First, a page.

Document Detail

Adaptive changes in anticipatory postural adjustments with novel and familiar postural supports.
MedLine Citation:
PMID:  19955284     Owner:  NLM     Status:  MEDLINE    
Anticipatory postural adjustments (APAs) serve to stabilize posture prior to initiation of voluntary movement. This study examined the effects of changes in postural support on APAs using novel and familiar support paradigms. We also investigated whether postural strategies were refined with practice and how the CNS responded when multiple supports were available. Twelve healthy subjects stood on dual force platforms and performed 20 randomized left and right rapid leg-lift tasks in response to a visual cue under four conditions: unsupported, bilateral handgrip, bite plate, and a combined handgrip and bite plate condition. Vertical ground reaction forces, electromyography of limb, trunk and jaw muscles, and forces exerted on the support apparatus were recorded. Shift in center-of-pressure amplitude and duration were reduced with increased support. Muscles were recruited in advance of the focal movement when able to contribute to stability, and activity was modulated based on the amount of support available. The CNS adapted anticipatory postural strategies immediately with changes in condition regardless of familiarity with the support; however, adaptation was only complete at the first repetition in conditions that involved familiar support strategies. Tasks that involved a novel bite strategy continued to adapt with practice. In the multiple support condition, both hand and bite strategies were immediately incorporated; however, the contribution of each was not identical to conditions where supports were provided individually. This study emphasizes the flexibility of the CNS to organize postural strategies to meet the demands of postural stability in both familiar and novel situations.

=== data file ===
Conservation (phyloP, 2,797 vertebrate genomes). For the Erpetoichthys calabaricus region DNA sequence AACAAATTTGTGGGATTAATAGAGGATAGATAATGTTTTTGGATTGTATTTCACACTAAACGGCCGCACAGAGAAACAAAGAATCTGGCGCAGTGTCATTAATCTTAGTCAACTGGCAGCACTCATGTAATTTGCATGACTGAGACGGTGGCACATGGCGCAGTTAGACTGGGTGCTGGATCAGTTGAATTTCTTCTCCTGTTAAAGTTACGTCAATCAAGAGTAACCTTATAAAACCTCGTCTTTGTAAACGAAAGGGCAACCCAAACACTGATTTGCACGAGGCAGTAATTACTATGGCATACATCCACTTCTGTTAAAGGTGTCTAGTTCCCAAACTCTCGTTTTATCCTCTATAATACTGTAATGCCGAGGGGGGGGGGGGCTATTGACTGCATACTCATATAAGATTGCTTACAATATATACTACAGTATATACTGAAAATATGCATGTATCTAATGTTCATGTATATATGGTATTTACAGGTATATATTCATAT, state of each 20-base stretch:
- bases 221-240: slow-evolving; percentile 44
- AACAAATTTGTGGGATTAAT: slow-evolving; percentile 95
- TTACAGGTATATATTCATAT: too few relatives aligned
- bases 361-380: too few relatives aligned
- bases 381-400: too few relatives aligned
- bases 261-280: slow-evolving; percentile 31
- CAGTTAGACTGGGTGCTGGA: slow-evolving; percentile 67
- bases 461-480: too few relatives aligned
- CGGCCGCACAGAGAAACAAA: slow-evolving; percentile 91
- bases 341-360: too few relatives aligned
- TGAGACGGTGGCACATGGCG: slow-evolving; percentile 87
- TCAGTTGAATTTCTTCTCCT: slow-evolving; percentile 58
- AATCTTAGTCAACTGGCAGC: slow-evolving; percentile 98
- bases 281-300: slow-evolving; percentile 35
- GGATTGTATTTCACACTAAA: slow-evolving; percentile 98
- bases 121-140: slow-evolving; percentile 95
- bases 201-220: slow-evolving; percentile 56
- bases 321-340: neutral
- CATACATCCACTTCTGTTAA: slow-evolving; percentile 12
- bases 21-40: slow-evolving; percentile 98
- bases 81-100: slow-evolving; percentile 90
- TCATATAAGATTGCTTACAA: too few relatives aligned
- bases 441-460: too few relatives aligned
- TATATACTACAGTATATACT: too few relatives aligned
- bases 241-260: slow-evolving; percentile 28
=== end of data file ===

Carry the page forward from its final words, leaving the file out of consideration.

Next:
Leanne M Hall; Sandra Brauer; Fay Horak; Paul W Hodges
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Publication Detail:
Type:  Journal Article; Research Support, Non-U.S. Gov't     Date:  2009-12-02
Journal Detail:
Title:  Journal of neurophysiology     Volume:  103     ISSN:  1522-1598     ISO Abbreviation:  J. Neurophysiol.     Publication Date:  2010 Feb 
Date Detail:
Created Date:  2010-02-08     Completed Date:  2010-05-03     Revised Date:  -    
Medline Journal Info:
Nlm Unique ID:  0375404     Medline TA:  J Neurophysiol     Country:  United States    
Other Details:
Languages:  eng     Pagination:  968-76     Citation Subset:  IM    
National Health and Medical Research Council Centre of Clinical Research Excellence in Spinal Pain, Injury and Health, School of Health and Rehabilitation Sciences, The University of Queensland, Brisbane, St. Lucia, Queensland 4072, Australia.
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MeSH Terms
Adaptation, Physiological / physiology*
Attention / physiology*
Movement / physiology*
Neuronal Plasticity / physiology*
Postural Balance / physiology*
Posture / physiology*

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